THE GLOVES are off in the battle on London Underground. Management was set to table a revised offer on Thursday of this week. This is partly designed to divide the tube unions. Last week's strike by members of the RMT and Aslef unions was at least as solid as the one the week before.
Tube bosses were able to get only a limited shuttle service running on parts of four lines. Almost exactly the same small number of drivers scabbed as the week before - about a dozen. This time management was better organised and determined to get them running a token service rather than sitting in depots.
But it faces a problem of a well supported strike. Fewer station staff turned up for work on last week's strike day and there were more pickets at stations, not just at depots. At Moorgate, for example, news that there would be a picket line convinced some booking office staff not to come in and one person was turned away on the day. That is why management has talked about concessions over unfair pension and travel concession arrangements in order to hold the line on the 3 percent pay rise it has imposed.
But as Finn Brennan, an Aslef rep for drivers across the tube, said following an Aslef activists' meeting on Monday of this week, 'At the moment there is not a deal. And we do not know what management will come up with later this week. We have to make sure that any agreement benefits everyone who has struck - drivers and station staff.'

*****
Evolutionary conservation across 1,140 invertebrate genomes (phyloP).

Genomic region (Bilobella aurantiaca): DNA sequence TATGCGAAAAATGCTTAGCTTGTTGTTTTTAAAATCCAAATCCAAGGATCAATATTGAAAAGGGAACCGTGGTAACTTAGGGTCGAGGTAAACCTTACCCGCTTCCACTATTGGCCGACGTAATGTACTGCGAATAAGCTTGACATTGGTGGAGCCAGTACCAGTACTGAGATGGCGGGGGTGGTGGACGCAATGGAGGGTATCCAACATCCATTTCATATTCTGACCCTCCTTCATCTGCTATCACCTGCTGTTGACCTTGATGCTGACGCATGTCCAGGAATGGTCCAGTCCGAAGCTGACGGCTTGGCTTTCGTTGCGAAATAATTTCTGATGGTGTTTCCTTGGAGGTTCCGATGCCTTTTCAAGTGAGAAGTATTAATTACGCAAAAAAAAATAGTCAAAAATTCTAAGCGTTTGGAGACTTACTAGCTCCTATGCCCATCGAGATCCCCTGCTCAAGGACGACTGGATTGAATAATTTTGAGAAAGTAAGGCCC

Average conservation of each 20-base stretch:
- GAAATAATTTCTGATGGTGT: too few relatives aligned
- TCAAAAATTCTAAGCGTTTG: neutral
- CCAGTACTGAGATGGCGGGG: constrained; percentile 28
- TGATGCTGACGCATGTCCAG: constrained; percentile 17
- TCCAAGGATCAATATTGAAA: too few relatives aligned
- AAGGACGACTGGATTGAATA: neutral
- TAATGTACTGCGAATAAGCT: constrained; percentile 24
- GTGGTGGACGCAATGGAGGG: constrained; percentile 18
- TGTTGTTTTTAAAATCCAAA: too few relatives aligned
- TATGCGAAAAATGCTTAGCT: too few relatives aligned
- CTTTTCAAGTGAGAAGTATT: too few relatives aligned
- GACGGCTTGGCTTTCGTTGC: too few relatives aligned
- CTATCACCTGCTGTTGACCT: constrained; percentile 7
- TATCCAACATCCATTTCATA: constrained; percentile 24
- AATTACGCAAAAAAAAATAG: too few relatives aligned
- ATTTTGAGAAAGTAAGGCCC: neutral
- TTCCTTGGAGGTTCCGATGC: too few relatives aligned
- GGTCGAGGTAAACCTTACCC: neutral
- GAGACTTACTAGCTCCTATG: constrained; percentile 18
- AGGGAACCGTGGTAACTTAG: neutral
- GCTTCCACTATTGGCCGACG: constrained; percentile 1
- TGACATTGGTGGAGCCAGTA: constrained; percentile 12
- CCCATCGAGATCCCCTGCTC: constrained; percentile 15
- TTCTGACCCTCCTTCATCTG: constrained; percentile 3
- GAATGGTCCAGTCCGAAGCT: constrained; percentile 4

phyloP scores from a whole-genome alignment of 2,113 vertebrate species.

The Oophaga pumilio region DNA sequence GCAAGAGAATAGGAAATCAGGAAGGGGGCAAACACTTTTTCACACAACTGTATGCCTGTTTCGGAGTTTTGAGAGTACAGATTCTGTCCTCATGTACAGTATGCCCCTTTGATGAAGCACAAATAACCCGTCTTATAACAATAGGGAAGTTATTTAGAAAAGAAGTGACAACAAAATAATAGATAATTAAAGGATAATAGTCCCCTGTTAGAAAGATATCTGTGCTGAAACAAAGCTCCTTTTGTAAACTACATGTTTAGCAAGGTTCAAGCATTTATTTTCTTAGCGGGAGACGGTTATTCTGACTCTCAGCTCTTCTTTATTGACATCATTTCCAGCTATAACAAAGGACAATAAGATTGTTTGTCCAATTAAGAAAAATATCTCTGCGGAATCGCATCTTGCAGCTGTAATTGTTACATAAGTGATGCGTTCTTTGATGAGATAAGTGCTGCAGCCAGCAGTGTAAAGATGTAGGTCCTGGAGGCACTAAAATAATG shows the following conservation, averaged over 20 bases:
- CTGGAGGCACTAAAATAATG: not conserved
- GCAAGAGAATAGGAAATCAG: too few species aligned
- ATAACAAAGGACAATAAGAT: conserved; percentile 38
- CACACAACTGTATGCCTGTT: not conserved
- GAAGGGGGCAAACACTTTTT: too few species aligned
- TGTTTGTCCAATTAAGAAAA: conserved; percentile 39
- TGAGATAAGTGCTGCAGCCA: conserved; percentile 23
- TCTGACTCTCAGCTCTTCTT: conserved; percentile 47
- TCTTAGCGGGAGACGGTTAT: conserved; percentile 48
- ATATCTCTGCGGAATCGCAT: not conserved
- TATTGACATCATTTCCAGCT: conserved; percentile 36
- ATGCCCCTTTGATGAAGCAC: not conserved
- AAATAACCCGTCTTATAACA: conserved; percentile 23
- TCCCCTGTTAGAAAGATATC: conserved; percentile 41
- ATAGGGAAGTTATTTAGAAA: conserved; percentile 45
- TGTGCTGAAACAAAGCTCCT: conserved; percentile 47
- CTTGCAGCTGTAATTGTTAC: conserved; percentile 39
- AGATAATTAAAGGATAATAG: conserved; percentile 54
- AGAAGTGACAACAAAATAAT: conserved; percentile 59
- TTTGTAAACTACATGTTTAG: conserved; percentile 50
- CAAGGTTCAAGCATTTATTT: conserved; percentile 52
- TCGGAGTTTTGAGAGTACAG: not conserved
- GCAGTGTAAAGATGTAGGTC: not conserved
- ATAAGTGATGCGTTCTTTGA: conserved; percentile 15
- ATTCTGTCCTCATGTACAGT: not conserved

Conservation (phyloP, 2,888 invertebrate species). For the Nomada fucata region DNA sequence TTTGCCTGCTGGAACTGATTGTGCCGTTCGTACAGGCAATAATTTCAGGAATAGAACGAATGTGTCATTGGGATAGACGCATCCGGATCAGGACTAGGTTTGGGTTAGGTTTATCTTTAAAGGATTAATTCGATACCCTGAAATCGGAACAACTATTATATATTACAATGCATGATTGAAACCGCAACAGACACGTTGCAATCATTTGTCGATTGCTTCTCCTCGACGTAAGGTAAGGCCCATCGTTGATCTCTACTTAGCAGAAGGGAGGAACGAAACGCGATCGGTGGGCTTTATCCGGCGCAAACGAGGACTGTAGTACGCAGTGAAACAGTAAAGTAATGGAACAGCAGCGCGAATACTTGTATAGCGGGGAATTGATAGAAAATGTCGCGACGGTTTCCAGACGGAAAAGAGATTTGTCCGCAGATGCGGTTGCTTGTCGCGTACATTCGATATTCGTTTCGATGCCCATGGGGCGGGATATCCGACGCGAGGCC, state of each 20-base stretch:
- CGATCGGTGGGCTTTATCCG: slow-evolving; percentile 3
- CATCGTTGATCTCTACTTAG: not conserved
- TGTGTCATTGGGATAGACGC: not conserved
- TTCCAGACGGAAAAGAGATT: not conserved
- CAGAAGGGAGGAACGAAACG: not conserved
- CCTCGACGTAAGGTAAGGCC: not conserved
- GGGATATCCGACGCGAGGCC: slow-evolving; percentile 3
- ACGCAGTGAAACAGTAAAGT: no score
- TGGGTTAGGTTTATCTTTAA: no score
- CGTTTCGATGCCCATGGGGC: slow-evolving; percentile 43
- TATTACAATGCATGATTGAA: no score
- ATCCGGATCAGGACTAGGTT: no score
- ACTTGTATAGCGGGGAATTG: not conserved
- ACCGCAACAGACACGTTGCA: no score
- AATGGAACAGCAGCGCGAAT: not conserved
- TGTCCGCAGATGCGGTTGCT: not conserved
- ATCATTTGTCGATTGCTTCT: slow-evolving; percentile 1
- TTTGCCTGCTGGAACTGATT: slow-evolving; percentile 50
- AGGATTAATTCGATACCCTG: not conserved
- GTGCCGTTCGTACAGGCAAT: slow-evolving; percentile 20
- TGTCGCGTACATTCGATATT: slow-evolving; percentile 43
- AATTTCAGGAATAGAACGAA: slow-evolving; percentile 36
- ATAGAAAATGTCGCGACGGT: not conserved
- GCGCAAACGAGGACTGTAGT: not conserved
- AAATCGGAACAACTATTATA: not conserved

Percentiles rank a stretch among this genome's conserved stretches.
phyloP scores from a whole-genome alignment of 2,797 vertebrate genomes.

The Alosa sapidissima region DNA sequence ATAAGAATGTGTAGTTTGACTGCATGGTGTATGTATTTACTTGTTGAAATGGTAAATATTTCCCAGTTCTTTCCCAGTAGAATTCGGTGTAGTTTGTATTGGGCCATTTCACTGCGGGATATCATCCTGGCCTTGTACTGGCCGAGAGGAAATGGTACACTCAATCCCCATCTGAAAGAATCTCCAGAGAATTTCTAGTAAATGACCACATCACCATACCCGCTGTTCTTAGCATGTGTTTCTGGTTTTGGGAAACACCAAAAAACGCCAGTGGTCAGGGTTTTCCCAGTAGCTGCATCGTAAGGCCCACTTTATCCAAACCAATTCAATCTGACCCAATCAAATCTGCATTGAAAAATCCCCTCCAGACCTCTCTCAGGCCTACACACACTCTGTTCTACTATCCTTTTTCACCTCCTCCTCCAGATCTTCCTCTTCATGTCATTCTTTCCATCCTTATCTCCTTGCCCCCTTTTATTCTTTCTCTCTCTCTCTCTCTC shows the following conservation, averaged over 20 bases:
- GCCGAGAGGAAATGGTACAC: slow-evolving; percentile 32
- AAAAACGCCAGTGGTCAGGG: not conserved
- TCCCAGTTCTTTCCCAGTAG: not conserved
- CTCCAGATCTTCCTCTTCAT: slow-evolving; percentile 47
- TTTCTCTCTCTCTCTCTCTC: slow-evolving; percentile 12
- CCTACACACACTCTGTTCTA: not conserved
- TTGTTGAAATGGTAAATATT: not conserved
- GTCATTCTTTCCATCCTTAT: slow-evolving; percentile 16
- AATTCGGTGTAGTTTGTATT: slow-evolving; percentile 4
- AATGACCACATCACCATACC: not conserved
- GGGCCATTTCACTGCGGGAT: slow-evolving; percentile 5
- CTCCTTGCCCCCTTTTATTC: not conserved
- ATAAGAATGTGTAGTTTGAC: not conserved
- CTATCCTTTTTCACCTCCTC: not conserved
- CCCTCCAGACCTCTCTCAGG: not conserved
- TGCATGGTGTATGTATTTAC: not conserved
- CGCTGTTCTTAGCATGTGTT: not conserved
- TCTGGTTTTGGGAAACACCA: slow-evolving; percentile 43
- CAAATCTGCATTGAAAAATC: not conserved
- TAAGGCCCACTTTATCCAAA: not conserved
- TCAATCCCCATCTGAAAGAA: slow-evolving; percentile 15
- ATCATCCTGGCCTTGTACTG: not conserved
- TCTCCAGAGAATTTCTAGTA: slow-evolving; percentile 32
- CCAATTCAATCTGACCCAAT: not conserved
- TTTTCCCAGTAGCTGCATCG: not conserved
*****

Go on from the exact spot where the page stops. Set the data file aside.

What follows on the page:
There was a similar feeling at a RMT union activists meeting the following day, as well as calls for the unions to stick together and settle only if both got an acceptable settlement. Strikes last year and this have gone a long way to rebuilding a tradition of RMT and Aslef members not crossing each other's picket lines. The executives of Aslef and the RMT were to meet jointly on Wednesday of this week.
Extended action would create huge problems for management and for big business in the City of London, which has lost £65 million on each of the strike days so far. Stepping up action means building on the strengths of the last two strikes, addressing weak areas and involving wider layers of tube workers beyond established activists.
Across the Tracks
'THE FRONT page is a rebuttal of management lies about the tube workers. There are first hand strike reports and an interview with Bob Crow about solidarity with the firefighters. Across the Tracks is important because it coordinates rank and file rail workers across different grades and unions. This is the sixth issue. We have money for 7,000 copies, so it sells more than any other rail workers' rank and file paper ever has.'
Mac McKenna, RMT activist on the tube
Across the Tracks, the paper for rank and file rail workers - phone 07801 071 363 for your copy.
Lobby London Underground management, 3pm, Wednesday 16 October, 55 The Broadway (St James's Park tube). Bring union banners.